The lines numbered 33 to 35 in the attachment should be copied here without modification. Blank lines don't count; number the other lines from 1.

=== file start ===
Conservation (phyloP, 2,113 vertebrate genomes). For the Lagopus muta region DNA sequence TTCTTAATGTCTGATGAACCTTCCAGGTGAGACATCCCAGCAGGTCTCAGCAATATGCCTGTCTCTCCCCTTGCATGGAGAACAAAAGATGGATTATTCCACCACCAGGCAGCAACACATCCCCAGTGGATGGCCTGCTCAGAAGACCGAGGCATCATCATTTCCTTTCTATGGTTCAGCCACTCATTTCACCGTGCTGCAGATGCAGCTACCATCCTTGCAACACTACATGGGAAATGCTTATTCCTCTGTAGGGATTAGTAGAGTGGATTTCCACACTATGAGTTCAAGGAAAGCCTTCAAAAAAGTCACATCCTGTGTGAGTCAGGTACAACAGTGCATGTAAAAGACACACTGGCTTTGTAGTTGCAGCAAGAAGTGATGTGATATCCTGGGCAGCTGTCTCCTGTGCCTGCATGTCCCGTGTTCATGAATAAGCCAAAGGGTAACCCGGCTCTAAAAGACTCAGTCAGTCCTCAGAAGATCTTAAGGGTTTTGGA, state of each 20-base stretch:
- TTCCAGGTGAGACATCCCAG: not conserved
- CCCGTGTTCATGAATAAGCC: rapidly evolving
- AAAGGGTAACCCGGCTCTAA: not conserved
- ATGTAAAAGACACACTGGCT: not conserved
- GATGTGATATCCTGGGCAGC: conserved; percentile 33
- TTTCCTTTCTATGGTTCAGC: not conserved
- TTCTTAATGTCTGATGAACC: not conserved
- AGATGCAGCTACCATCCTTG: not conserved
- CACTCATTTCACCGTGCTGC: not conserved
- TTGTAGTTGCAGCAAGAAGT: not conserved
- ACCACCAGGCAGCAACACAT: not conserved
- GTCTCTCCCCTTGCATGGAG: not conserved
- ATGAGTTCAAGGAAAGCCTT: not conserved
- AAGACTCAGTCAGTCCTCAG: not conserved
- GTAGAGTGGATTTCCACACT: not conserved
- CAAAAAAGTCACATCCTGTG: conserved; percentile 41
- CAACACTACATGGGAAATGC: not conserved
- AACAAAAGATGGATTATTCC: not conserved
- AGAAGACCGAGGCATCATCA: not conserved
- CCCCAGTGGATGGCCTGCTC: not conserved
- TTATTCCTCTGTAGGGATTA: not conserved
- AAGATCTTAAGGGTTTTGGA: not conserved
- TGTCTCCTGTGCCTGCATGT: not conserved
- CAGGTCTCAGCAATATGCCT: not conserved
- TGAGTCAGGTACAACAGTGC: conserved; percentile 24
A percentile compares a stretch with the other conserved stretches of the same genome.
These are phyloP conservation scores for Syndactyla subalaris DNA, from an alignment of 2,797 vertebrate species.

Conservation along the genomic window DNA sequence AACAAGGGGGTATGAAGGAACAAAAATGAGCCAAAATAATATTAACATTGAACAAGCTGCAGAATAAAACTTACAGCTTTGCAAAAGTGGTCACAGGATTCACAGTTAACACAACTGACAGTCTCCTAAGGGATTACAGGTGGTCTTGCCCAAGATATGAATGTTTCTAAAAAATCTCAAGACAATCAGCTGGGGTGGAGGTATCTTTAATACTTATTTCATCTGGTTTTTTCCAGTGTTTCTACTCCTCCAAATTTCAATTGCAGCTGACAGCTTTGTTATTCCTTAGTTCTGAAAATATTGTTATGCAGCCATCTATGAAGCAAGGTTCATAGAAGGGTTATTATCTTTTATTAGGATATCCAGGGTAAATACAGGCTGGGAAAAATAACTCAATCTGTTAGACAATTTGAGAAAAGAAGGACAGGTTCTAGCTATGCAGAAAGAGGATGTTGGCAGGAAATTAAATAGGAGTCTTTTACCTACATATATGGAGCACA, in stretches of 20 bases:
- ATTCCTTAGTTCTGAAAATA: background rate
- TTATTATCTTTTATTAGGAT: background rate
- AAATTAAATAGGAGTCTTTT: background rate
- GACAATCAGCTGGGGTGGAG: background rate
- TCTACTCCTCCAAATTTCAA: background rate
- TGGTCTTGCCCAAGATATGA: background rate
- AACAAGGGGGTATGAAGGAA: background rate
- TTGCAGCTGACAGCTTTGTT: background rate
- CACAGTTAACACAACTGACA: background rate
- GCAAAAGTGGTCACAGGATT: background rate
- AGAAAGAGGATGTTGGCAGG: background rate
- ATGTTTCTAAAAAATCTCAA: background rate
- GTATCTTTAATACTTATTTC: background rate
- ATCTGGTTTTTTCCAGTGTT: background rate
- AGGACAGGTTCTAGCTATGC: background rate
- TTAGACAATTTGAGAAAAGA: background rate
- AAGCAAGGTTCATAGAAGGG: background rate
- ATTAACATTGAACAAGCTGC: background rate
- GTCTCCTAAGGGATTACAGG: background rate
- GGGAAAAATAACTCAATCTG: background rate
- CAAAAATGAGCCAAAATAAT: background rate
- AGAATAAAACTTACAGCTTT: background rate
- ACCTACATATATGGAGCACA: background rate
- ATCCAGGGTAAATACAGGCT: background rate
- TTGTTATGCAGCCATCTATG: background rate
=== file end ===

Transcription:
- GACAATCAGCTGGGGTGGAG: background rate
- TCTACTCCTCCAAATTTCAA: background rate
- TGGTCTTGCCCAAGATATGA: background rate